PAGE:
Obstructive sleep apnea (OSA) is a chronic prevalent condition which may be under-recognized in surgical populations. Patients with OSA may be at increased perioperative risk, in part due to the effects sedatives and anesthetics have on upper airway tone and respiratory drive. A growing amount of data suggests that OSA patients have increased odds for adverse postoperative outcomes including intensive care unit transfer, respiratory failure, arrhythmias, and cardiac ischemia. Several screening tools have been developed to identify patients at risk for OSA preoperatively, but it remains to be seen whether routine implementation of these tools improves outcomes. In this review, we discuss the perioperative complications of OSA, the tools with which physicians can screen surgical patients, and the perioperative management of these patients.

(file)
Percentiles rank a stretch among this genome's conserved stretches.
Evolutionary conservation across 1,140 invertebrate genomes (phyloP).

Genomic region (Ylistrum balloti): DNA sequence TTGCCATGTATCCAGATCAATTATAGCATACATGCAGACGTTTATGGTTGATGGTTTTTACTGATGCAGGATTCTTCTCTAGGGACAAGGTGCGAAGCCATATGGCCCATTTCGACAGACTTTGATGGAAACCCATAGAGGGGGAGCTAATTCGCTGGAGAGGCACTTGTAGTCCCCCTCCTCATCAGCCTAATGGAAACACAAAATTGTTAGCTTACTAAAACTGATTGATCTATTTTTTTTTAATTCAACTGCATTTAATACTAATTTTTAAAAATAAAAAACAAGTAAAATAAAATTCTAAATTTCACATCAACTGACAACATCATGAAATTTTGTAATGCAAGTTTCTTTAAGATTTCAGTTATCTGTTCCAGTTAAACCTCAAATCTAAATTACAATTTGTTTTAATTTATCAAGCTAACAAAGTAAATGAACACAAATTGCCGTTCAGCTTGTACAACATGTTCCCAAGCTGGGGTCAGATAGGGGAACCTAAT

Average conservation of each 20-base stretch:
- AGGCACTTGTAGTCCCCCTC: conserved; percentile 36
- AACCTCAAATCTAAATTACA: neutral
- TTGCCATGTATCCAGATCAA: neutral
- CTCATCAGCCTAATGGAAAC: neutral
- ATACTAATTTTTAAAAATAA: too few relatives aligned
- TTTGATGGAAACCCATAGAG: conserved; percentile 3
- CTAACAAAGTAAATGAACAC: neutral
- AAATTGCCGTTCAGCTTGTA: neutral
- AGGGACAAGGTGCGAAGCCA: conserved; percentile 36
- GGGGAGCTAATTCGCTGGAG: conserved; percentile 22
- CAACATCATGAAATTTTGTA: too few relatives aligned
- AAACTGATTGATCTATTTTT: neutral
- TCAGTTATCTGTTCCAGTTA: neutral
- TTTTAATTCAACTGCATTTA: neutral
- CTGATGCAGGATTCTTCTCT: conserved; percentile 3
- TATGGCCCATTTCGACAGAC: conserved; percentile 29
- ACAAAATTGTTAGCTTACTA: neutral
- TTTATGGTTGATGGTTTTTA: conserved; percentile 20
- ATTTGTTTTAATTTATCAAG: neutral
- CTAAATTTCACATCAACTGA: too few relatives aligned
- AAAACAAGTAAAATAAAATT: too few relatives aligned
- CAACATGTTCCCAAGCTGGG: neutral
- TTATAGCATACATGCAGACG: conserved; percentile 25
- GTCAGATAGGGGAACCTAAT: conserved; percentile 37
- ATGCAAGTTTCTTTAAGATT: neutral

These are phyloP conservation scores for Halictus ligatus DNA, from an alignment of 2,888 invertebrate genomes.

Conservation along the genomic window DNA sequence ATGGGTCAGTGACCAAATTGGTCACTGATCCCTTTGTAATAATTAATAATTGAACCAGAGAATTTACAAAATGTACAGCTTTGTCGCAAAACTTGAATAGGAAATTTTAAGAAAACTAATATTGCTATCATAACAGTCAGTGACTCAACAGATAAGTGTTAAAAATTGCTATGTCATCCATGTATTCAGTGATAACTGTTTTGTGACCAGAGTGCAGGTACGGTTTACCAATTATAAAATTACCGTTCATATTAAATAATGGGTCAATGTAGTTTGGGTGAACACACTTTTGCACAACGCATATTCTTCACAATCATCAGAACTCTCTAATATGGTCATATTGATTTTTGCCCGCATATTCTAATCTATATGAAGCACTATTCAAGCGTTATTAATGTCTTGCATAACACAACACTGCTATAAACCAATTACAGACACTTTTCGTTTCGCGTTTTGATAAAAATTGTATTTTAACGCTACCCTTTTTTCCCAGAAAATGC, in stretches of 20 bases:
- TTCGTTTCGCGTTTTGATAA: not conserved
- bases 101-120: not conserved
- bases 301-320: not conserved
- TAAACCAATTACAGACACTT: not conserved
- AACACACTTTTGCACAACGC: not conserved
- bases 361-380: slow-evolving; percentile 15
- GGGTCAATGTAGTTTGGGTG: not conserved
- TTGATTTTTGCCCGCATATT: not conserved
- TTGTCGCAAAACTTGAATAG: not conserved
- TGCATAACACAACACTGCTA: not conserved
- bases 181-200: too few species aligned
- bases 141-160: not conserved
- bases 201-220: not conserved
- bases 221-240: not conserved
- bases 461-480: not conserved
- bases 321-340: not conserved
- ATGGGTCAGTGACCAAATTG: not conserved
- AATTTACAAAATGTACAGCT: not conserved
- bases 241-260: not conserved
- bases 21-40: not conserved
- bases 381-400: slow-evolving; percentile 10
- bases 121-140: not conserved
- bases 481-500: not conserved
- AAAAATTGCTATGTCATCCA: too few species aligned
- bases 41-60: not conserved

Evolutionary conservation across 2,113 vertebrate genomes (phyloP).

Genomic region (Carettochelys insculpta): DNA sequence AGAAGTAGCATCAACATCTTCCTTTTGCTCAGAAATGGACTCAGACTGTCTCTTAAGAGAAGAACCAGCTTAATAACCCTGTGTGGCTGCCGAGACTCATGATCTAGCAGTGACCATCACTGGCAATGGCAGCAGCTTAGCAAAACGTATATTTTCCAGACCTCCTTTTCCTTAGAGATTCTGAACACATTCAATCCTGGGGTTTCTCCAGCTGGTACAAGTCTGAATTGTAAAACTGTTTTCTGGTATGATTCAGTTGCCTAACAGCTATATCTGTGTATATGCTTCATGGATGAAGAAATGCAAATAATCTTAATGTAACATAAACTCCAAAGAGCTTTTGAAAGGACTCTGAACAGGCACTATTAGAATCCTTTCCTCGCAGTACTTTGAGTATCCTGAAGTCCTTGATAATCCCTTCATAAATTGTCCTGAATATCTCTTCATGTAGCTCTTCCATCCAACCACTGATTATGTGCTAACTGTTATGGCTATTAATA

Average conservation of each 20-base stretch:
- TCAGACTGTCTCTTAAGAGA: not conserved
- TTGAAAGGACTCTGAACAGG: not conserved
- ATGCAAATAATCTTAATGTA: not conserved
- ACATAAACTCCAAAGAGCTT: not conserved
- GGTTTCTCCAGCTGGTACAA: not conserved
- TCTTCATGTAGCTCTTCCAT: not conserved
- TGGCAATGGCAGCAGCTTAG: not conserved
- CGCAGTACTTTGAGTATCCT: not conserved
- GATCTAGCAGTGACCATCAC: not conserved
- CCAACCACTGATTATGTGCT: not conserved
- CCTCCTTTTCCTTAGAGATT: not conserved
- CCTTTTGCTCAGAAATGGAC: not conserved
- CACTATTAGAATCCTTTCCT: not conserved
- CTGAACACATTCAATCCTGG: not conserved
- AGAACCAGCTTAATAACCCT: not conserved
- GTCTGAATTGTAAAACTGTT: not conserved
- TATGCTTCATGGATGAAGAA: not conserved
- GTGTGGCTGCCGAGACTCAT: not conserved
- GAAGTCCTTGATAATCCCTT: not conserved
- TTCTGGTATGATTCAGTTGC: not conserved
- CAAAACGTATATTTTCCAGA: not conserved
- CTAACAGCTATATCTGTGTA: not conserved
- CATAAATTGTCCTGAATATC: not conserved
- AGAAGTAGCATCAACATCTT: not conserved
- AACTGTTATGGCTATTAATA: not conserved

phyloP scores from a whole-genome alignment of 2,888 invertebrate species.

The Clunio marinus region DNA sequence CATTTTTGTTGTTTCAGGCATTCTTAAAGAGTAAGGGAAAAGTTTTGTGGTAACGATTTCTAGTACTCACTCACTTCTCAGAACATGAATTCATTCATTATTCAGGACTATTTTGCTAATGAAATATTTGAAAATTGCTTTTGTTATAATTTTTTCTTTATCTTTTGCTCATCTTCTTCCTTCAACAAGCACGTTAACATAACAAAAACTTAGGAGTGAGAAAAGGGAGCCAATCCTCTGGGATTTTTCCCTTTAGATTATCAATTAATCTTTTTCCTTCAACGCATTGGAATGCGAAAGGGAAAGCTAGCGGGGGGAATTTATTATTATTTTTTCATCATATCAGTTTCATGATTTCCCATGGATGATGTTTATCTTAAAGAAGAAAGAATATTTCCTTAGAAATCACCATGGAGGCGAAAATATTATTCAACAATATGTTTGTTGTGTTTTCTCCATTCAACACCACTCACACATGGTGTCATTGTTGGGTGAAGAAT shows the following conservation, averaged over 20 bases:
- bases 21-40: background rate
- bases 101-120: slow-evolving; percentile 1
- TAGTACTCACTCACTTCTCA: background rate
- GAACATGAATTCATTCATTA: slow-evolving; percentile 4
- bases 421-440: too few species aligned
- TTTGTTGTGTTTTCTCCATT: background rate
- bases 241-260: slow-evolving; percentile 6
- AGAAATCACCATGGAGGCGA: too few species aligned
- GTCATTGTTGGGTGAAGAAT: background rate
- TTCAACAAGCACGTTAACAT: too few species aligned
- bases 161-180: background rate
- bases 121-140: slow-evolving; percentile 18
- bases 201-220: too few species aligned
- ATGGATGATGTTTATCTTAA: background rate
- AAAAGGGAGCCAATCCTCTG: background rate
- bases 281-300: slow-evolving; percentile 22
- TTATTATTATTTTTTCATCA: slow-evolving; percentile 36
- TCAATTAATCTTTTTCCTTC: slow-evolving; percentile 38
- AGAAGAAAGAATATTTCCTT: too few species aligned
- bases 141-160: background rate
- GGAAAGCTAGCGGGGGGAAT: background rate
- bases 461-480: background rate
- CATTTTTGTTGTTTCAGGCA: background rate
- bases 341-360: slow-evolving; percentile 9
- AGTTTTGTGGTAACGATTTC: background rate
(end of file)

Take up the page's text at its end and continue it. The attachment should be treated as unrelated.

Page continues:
|Number of pages||11|
|Journal||Seminars in Respiratory and Critical Care Medicine|
|State||Published - 2014|
- continuous positive airway pressure
- obstructive sleep apnea
- sleep-disordered breathing